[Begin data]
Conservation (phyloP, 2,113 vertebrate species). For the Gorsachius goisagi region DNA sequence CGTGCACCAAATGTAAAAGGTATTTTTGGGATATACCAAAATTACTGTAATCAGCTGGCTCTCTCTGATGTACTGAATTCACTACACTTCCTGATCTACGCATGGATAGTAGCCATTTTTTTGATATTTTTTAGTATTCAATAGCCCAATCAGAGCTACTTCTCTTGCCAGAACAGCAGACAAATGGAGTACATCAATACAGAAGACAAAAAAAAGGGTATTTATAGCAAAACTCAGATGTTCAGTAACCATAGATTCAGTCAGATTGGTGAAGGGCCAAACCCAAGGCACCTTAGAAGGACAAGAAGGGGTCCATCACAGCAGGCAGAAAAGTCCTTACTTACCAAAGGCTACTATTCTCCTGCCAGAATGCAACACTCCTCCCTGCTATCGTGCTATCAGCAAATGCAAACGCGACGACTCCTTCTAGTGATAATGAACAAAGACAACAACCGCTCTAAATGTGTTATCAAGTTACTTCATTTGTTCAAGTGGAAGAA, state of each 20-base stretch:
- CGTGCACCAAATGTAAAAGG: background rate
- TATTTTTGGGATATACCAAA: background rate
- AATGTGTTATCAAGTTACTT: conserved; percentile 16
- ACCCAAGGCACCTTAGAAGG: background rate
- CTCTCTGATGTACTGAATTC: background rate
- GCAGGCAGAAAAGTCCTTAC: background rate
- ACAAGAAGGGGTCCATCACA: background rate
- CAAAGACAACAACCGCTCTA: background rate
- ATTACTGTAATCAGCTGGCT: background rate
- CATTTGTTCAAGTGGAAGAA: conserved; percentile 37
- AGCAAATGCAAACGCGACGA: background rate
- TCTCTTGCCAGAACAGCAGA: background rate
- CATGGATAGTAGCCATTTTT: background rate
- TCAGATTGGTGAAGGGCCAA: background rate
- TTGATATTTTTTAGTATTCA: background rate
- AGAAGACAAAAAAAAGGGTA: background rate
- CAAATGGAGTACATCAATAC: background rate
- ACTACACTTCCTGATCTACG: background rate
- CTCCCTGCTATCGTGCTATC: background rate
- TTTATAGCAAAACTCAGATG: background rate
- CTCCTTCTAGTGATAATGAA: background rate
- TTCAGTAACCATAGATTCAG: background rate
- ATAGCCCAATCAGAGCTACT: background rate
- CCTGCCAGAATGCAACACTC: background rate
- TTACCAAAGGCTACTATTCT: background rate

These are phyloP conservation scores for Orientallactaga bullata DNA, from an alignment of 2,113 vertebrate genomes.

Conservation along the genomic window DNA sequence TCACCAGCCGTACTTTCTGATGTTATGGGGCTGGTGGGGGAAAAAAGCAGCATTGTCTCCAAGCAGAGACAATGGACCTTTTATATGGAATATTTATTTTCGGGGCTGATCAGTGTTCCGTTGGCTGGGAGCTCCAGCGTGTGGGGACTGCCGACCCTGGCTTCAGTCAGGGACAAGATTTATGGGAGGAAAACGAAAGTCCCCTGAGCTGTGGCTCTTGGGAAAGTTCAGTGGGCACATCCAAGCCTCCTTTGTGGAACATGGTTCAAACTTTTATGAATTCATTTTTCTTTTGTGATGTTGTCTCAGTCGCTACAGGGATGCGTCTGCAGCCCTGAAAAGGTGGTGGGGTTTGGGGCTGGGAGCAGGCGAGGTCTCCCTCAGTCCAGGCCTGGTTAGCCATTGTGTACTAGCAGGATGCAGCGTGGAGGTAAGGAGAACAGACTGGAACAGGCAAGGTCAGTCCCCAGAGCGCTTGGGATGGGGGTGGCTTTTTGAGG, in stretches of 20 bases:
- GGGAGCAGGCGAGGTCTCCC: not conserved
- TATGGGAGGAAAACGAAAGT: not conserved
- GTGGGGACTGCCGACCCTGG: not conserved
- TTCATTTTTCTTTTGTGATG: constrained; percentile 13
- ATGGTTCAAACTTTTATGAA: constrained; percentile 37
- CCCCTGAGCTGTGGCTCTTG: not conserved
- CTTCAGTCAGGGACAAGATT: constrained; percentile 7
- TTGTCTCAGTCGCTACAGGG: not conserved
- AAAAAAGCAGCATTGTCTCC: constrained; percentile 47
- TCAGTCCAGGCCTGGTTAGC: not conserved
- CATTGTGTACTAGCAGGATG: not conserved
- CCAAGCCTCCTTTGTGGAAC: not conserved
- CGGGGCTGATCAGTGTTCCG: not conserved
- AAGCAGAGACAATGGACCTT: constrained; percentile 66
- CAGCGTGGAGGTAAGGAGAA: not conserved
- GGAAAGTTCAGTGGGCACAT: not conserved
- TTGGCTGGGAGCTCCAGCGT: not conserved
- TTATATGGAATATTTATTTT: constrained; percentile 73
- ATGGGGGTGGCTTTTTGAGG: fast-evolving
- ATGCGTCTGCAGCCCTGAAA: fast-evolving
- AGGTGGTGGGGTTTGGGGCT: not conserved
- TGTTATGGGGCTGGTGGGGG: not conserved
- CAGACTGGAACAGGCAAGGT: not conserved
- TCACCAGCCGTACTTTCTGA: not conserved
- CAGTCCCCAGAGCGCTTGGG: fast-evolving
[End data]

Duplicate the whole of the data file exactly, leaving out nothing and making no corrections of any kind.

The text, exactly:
Conservation (phyloP, 2,113 vertebrate species). For the Gorsachius goisagi region DNA sequence CGTGCACCAAATGTAAAAGGTATTTTTGGGATATACCAAAATTACTGTAATCAGCTGGCTCTCTCTGATGTACTGAATTCACTACACTTCCTGATCTACGCATGGATAGTAGCCATTTTTTTGATATTTTTTAGTATTCAATAGCCCAATCAGAGCTACTTCTCTTGCCAGAACAGCAGACAAATGGAGTACATCAATACAGAAGACAAAAAAAAGGGTATTTATAGCAAAACTCAGATGTTCAGTAACCATAGATTCAGTCAGATTGGTGAAGGGCCAAACCCAAGGCACCTTAGAAGGACAAGAAGGGGTCCATCACAGCAGGCAGAAAAGTCCTTACTTACCAAAGGCTACTATTCTCCTGCCAGAATGCAACACTCCTCCCTGCTATCGTGCTATCAGCAAATGCAAACGCGACGACTCCTTCTAGTGATAATGAACAAAGACAACAACCGCTCTAAATGTGTTATCAAGTTACTTCATTTGTTCAAGTGGAAGAA, state of each 20-base stretch:
- CGTGCACCAAATGTAAAAGG: background rate
- TATTTTTGGGATATACCAAA: background rate
- AATGTGTTATCAAGTTACTT: conserved; percentile 16
- ACCCAAGGCACCTTAGAAGG: background rate
- CTCTCTGATGTACTGAATTC: background rate
- GCAGGCAGAAAAGTCCTTAC: background rate
- ACAAGAAGGGGTCCATCACA: background rate
- CAAAGACAACAACCGCTCTA: background rate
- ATTACTGTAATCAGCTGGCT: background rate
- CATTTGTTCAAGTGGAAGAA: conserved; percentile 37
- AGCAAATGCAAACGCGACGA: background rate
- TCTCTTGCCAGAACAGCAGA: background rate
- CATGGATAGTAGCCATTTTT: background rate
- TCAGATTGGTGAAGGGCCAA: background rate
- TTGATATTTTTTAGTATTCA: background rate
- AGAAGACAAAAAAAAGGGTA: background rate
- CAAATGGAGTACATCAATAC: background rate
- ACTACACTTCCTGATCTACG: background rate
- CTCCCTGCTATCGTGCTATC: background rate
- TTTATAGCAAAACTCAGATG: background rate
- CTCCTTCTAGTGATAATGAA: background rate
- TTCAGTAACCATAGATTCAG: background rate
- ATAGCCCAATCAGAGCTACT: background rate
- CCTGCCAGAATGCAACACTC: background rate
- TTACCAAAGGCTACTATTCT: background rate

These are phyloP conservation scores for Orientallactaga bullata DNA, from an alignment of 2,113 vertebrate genomes.

Conservation along the genomic window DNA sequence TCACCAGCCGTACTTTCTGATGTTATGGGGCTGGTGGGGGAAAAAAGCAGCATTGTCTCCAAGCAGAGACAATGGACCTTTTATATGGAATATTTATTTTCGGGGCTGATCAGTGTTCCGTTGGCTGGGAGCTCCAGCGTGTGGGGACTGCCGACCCTGGCTTCAGTCAGGGACAAGATTTATGGGAGGAAAACGAAAGTCCCCTGAGCTGTGGCTCTTGGGAAAGTTCAGTGGGCACATCCAAGCCTCCTTTGTGGAACATGGTTCAAACTTTTATGAATTCATTTTTCTTTTGTGATGTTGTCTCAGTCGCTACAGGGATGCGTCTGCAGCCCTGAAAAGGTGGTGGGGTTTGGGGCTGGGAGCAGGCGAGGTCTCCCTCAGTCCAGGCCTGGTTAGCCATTGTGTACTAGCAGGATGCAGCGTGGAGGTAAGGAGAACAGACTGGAACAGGCAAGGTCAGTCCCCAGAGCGCTTGGGATGGGGGTGGCTTTTTGAGG, in stretches of 20 bases:
- GGGAGCAGGCGAGGTCTCCC: not conserved
- TATGGGAGGAAAACGAAAGT: not conserved
- GTGGGGACTGCCGACCCTGG: not conserved
- TTCATTTTTCTTTTGTGATG: constrained; percentile 13
- ATGGTTCAAACTTTTATGAA: constrained; percentile 37
- CCCCTGAGCTGTGGCTCTTG: not conserved
- CTTCAGTCAGGGACAAGATT: constrained; percentile 7
- TTGTCTCAGTCGCTACAGGG: not conserved
- AAAAAAGCAGCATTGTCTCC: constrained; percentile 47
- TCAGTCCAGGCCTGGTTAGC: not conserved
- CATTGTGTACTAGCAGGATG: not conserved
- CCAAGCCTCCTTTGTGGAAC: not conserved
- CGGGGCTGATCAGTGTTCCG: not conserved
- AAGCAGAGACAATGGACCTT: constrained; percentile 66
- CAGCGTGGAGGTAAGGAGAA: not conserved
- GGAAAGTTCAGTGGGCACAT: not conserved
- TTGGCTGGGAGCTCCAGCGT: not conserved
- TTATATGGAATATTTATTTT: constrained; percentile 73
- ATGGGGGTGGCTTTTTGAGG: fast-evolving
- ATGCGTCTGCAGCCCTGAAA: fast-evolving
- AGGTGGTGGGGTTTGGGGCT: not conserved
- TGTTATGGGGCTGGTGGGGG: not conserved
- CAGACTGGAACAGGCAAGGT: not conserved
- TCACCAGCCGTACTTTCTGA: not conserved
- CAGTCCCCAGAGCGCTTGGG: fast-evolving